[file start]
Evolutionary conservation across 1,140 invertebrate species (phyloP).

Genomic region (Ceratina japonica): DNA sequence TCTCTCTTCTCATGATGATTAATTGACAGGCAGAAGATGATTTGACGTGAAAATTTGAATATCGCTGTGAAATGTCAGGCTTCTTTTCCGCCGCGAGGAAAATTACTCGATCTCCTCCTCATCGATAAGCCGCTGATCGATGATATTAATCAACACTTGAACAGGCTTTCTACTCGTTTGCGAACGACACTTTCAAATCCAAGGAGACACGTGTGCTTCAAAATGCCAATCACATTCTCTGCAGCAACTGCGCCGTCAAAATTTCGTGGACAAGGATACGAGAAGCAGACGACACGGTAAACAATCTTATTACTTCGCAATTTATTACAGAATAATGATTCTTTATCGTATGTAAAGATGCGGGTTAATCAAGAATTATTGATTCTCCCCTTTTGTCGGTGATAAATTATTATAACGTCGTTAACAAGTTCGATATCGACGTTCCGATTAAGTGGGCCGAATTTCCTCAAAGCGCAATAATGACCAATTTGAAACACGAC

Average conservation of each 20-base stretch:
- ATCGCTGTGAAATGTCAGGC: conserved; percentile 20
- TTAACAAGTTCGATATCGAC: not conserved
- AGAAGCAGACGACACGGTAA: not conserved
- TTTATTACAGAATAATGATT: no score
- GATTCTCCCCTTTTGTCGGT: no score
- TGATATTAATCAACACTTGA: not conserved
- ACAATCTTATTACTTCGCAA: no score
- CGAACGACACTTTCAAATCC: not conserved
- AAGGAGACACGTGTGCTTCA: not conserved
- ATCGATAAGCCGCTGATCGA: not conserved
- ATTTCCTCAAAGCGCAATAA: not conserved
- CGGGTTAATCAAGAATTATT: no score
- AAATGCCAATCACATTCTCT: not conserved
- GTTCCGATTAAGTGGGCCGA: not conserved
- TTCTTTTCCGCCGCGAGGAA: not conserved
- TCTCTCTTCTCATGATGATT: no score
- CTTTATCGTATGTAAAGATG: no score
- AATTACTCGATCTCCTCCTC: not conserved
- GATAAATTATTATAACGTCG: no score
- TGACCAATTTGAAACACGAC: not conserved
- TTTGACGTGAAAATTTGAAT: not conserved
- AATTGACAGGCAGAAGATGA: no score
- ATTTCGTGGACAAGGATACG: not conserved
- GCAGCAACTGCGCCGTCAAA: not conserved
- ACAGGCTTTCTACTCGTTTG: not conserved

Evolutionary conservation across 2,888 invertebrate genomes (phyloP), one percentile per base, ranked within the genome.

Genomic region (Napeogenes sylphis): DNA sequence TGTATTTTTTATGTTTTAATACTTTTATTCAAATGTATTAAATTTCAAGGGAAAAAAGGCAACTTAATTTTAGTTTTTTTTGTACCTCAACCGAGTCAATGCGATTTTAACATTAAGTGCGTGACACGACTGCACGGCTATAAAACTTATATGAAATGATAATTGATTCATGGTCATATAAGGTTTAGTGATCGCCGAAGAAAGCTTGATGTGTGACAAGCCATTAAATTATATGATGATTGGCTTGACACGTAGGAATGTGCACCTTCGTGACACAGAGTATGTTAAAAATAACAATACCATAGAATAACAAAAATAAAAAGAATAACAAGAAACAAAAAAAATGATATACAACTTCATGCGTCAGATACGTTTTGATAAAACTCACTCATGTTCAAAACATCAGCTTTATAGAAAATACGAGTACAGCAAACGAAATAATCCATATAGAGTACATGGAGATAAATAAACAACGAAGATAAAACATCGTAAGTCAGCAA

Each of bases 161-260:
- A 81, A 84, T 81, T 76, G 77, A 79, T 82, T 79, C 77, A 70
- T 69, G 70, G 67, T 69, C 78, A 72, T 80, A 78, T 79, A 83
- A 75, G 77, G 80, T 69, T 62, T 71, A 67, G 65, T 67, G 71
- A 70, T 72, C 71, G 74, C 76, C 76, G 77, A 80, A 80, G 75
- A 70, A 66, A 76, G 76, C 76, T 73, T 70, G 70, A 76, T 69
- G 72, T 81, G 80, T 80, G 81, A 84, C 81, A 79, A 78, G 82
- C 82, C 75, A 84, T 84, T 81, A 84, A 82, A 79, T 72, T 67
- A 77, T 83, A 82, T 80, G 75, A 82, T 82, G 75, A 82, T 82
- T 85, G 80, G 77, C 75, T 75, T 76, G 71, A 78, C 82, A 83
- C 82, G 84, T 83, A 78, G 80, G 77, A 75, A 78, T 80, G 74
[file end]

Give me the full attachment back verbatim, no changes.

Evolutionary conservation across 1,140 invertebrate species (phyloP).

Genomic region (Ceratina japonica): DNA sequence TCTCTCTTCTCATGATGATTAATTGACAGGCAGAAGATGATTTGACGTGAAAATTTGAATATCGCTGTGAAATGTCAGGCTTCTTTTCCGCCGCGAGGAAAATTACTCGATCTCCTCCTCATCGATAAGCCGCTGATCGATGATATTAATCAACACTTGAACAGGCTTTCTACTCGTTTGCGAACGACACTTTCAAATCCAAGGAGACACGTGTGCTTCAAAATGCCAATCACATTCTCTGCAGCAACTGCGCCGTCAAAATTTCGTGGACAAGGATACGAGAAGCAGACGACACGGTAAACAATCTTATTACTTCGCAATTTATTACAGAATAATGATTCTTTATCGTATGTAAAGATGCGGGTTAATCAAGAATTATTGATTCTCCCCTTTTGTCGGTGATAAATTATTATAACGTCGTTAACAAGTTCGATATCGACGTTCCGATTAAGTGGGCCGAATTTCCTCAAAGCGCAATAATGACCAATTTGAAACACGAC

Average conservation of each 20-base stretch:
- ATCGCTGTGAAATGTCAGGC: conserved; percentile 20
- TTAACAAGTTCGATATCGAC: not conserved
- AGAAGCAGACGACACGGTAA: not conserved
- TTTATTACAGAATAATGATT: no score
- GATTCTCCCCTTTTGTCGGT: no score
- TGATATTAATCAACACTTGA: not conserved
- ACAATCTTATTACTTCGCAA: no score
- CGAACGACACTTTCAAATCC: not conserved
- AAGGAGACACGTGTGCTTCA: not conserved
- ATCGATAAGCCGCTGATCGA: not conserved
- ATTTCCTCAAAGCGCAATAA: not conserved
- CGGGTTAATCAAGAATTATT: no score
- AAATGCCAATCACATTCTCT: not conserved
- GTTCCGATTAAGTGGGCCGA: not conserved
- TTCTTTTCCGCCGCGAGGAA: not conserved
- TCTCTCTTCTCATGATGATT: no score
- CTTTATCGTATGTAAAGATG: no score
- AATTACTCGATCTCCTCCTC: not conserved
- GATAAATTATTATAACGTCG: no score
- TGACCAATTTGAAACACGAC: not conserved
- TTTGACGTGAAAATTTGAAT: not conserved
- AATTGACAGGCAGAAGATGA: no score
- ATTTCGTGGACAAGGATACG: not conserved
- GCAGCAACTGCGCCGTCAAA: not conserved
- ACAGGCTTTCTACTCGTTTG: not conserved

Evolutionary conservation across 2,888 invertebrate genomes (phyloP), one percentile per base, ranked within the genome.

Genomic region (Napeogenes sylphis): DNA sequence TGTATTTTTTATGTTTTAATACTTTTATTCAAATGTATTAAATTTCAAGGGAAAAAAGGCAACTTAATTTTAGTTTTTTTTGTACCTCAACCGAGTCAATGCGATTTTAACATTAAGTGCGTGACACGACTGCACGGCTATAAAACTTATATGAAATGATAATTGATTCATGGTCATATAAGGTTTAGTGATCGCCGAAGAAAGCTTGATGTGTGACAAGCCATTAAATTATATGATGATTGGCTTGACACGTAGGAATGTGCACCTTCGTGACACAGAGTATGTTAAAAATAACAATACCATAGAATAACAAAAATAAAAAGAATAACAAGAAACAAAAAAAATGATATACAACTTCATGCGTCAGATACGTTTTGATAAAACTCACTCATGTTCAAAACATCAGCTTTATAGAAAATACGAGTACAGCAAACGAAATAATCCATATAGAGTACATGGAGATAAATAAACAACGAAGATAAAACATCGTAAGTCAGCAA

Each of bases 161-260:
- A 81, A 84, T 81, T 76, G 77, A 79, T 82, T 79, C 77, A 70
- T 69, G 70, G 67, T 69, C 78, A 72, T 80, A 78, T 79, A 83
- A 75, G 77, G 80, T 69, T 62, T 71, A 67, G 65, T 67, G 71
- A 70, T 72, C 71, G 74, C 76, C 76, G 77, A 80, A 80, G 75
- A 70, A 66, A 76, G 76, C 76, T 73, T 70, G 70, A 76, T 69
- G 72, T 81, G 80, T 80, G 81, A 84, C 81, A 79, A 78, G 82
- C 82, C 75, A 84, T 84, T 81, A 84, A 82, A 79, T 72, T 67
- A 77, T 83, A 82, T 80, G 75, A 82, T 82, G 75, A 82, T 82
- T 85, G 80, G 77, C 75, T 75, T 76, G 71, A 78, C 82, A 83
- C 82, G 84, T 83, A 78, G 80, G 77, A 75, A 78, T 80, G 74